Making the leap from postdoc to principal investigator is tough. As one of our ‘Transitions in Development’ interviewees, Margot Kossman Williams, told us ‘applying to get a new job is a full-time job!’ (Eve, 2022). From articulating a research vision and putting together budgets to what to expect during the application and interview process, entering the academic job market throws up many new challenges. Although some institutes provide comprehensive training and mentorship to their postdocs, many do not, and access to good advice and support can make all the difference. Another of our interviewees, Aman Husbands, told us that – as a postdoc about to go on the job market – discussions with an Assistant Professor in his department were hugely instructive: he ‘helped me think about the process, put my chalk talk together, and figure out what questions I wanted to ask’ (Grewal, 2022). From speaking to postdocs applying for independent positions and to the community more broadly it's apparent that many people would appreciate a little more support as they navigate the job market and start their first independent position. This got us thinking about what we at Development could do to help. As part of the not-for-profit charitable organisation The Company of Biologists, one of our core aims is to support the biological community – not only through our publishing activities, but also through our grants, meetings and fellowships. As discussed in this recent editorial, over recent years we've been particularly focussed on how we can better support early career researchers (ECRs) (Briscoe and Grewal, 2021). Now, we're delighted to announce a new scheme, Development's ‘Pathway to Independence (PI)’ programme, aimed at researchers about to go on the job market for their first independent position.
What does this programme involve? For this first pilot scheme, we invite any developmental biology or stem cell researcher planning to apply for their first principal investigator position in 2023 to apply to become one of our ‘PI fellows’. This will be a competitive scheme: given our limited resources, we will only be able to support a small number of people. These individuals will receive a tailored mentorship session with one of our editors – which might, for example, help the fellow refine their research proposal or conduct a mock job interview. We will give feedback on a job talk and we will also offer to host a recording of a talk on the Node as a showcase of their work. Through features in the journal and on the Node, we will help raise the fellows’ profiles, thus benefitting them as they apply for positions. Although details are still being developed (and will be designed in consultation with the first cohort of fellows), we also plan to provide some financial support for training to help make the transition to an independent position.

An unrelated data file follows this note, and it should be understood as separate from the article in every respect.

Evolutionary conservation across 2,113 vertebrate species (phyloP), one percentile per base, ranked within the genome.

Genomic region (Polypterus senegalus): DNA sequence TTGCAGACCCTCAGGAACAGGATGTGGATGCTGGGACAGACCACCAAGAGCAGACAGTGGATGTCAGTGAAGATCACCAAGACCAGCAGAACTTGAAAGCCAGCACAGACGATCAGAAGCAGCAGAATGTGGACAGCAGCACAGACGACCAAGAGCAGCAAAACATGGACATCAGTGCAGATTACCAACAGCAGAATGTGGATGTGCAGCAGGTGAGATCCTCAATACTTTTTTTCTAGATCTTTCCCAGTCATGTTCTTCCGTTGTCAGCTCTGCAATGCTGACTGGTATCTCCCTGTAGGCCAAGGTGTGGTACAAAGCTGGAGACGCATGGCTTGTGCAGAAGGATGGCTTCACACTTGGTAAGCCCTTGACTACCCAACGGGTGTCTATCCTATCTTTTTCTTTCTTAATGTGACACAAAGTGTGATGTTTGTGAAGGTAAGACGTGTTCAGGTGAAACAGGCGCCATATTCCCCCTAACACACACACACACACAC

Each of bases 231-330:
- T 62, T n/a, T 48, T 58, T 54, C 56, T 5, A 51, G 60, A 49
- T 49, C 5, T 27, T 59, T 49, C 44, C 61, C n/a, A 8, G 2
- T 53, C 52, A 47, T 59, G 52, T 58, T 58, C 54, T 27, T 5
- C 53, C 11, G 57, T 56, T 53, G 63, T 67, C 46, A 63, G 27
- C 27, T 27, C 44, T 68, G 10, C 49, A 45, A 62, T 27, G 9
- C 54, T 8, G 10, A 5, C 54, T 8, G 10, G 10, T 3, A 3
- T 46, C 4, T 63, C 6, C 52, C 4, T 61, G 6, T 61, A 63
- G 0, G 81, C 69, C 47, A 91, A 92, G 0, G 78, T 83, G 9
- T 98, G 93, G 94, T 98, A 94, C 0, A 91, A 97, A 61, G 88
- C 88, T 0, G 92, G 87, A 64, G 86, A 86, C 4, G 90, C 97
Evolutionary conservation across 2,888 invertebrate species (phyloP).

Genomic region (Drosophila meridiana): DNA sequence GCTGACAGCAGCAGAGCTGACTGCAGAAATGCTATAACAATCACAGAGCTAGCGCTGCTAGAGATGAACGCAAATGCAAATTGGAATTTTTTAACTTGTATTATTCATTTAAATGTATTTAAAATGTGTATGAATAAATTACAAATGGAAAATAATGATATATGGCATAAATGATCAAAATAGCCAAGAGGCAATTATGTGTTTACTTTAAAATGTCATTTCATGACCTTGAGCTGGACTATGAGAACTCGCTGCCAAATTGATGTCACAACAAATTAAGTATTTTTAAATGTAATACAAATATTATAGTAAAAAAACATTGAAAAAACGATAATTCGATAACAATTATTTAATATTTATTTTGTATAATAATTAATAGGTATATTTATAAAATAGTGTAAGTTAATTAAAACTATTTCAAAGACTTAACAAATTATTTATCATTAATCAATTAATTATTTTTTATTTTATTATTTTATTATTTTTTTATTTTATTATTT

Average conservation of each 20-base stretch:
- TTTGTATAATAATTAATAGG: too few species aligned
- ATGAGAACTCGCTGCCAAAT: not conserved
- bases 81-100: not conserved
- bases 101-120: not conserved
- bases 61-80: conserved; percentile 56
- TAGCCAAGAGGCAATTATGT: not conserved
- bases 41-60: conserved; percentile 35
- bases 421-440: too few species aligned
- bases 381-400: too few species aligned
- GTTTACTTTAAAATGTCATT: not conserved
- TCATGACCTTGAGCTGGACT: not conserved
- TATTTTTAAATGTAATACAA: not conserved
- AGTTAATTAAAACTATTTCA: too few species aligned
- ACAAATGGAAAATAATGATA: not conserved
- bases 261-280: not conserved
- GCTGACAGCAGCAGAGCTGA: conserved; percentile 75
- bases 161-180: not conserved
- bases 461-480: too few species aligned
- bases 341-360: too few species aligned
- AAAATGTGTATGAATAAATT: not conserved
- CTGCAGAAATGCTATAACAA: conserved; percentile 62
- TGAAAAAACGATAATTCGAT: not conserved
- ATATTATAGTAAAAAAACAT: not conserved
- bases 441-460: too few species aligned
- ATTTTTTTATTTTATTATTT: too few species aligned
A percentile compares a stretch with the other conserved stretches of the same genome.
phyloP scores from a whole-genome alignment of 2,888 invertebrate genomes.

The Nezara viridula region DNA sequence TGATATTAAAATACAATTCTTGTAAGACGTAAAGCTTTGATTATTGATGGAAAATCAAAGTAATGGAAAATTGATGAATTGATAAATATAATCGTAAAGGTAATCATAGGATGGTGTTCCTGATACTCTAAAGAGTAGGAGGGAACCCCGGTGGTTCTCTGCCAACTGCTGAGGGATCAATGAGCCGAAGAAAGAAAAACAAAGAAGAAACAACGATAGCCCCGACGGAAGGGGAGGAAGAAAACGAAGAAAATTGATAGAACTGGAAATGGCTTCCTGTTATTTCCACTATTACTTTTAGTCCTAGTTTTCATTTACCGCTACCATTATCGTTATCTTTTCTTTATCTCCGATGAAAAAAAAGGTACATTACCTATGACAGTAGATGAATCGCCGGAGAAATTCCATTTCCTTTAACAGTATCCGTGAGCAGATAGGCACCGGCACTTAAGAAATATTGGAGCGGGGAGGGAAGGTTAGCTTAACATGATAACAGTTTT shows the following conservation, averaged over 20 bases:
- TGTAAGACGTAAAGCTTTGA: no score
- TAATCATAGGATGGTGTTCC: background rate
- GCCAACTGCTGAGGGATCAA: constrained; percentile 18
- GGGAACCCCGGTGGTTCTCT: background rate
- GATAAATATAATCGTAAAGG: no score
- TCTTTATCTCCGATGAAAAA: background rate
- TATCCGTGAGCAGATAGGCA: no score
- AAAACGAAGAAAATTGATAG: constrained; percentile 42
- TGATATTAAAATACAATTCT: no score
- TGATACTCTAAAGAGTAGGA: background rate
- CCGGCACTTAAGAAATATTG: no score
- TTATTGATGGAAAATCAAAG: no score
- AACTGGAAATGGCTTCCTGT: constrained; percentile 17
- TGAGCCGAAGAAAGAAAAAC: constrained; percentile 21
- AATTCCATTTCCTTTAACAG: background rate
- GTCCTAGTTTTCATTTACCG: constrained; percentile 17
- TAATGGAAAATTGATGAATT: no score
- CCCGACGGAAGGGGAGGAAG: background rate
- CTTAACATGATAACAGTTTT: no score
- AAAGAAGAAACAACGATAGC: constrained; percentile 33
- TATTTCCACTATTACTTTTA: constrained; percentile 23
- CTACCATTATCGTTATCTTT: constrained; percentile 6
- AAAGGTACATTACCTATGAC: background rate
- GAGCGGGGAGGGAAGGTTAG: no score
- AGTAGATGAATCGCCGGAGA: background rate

So if you are a postdoc about to go on the job market and think this scheme could be useful to you, please do apply! The application procedure is straightforward – you can find more details on our website (https://journals.biologists.com/dev/pages/pi-programme) or apply directly via our grants portal (https://cob.smartsimpleuk.com/). Applications must be received by 31 January 2023, and we aim to announce our first group of PI fellows in March 2023. All applications will be reviewed by our team of academic and professional editors, and the successful applicants will be selected based on their research record and future plans, as well as on the extent to which they are likely to benefit from such a scheme. We hope to receive applications from across the world, and we aim to support researchers from a diverse range of backgrounds.
We recognise that we're only able to offer this scheme to a small number of individuals compared with how many postdocs in our field go on the job market each year. For this reason, we are looking at ways we might be able to support more of the applicants who do not go on to become PI fellows. When you apply, you will have the option to tell us whether you'd like to be considered to give a talk as part of our ‘Development presents’ webinar series; from this, we aim to put together a set of topic-focussed webinars. We also plan to run one or two seminars for applicants to the scheme focussing on, for example, navigating the publishing process as a new principal investigator.
Importantly, we hope that this programme will create a growing network of the next generation of leaders in the developmental biology and stem cell field – we aim to facilitate peer-to-peer mentorship and provide opportunities for our PI fellows to interact with each other and (in subsequent years) with previous cohorts. We anticipate that this network will not just be about the job search but extend to those first important years of running a research group. As we've heard in our ‘Transitions in Development’ interviews with junior group leaders (https://journals.biologists.com/dev/collection/8029/Transitions-in-development), running a lab means moving away from the bench and developing administrative and managerial skills, figuring out how to get funding, how to buy equipment, recruit new team members and set up collaborations. Peer-to-peer support can be invaluable for exchanging information and sharing problems in what can be an isolating experience.
Overall, we hope that Development's ‘Pathway to Independence’ programme will provide a valuable set of benefits to our PI fellows and will help to nurture the future leaders of our field. If you have any other ideas of how we can support postdocs as they transition to independence, please do get in touch.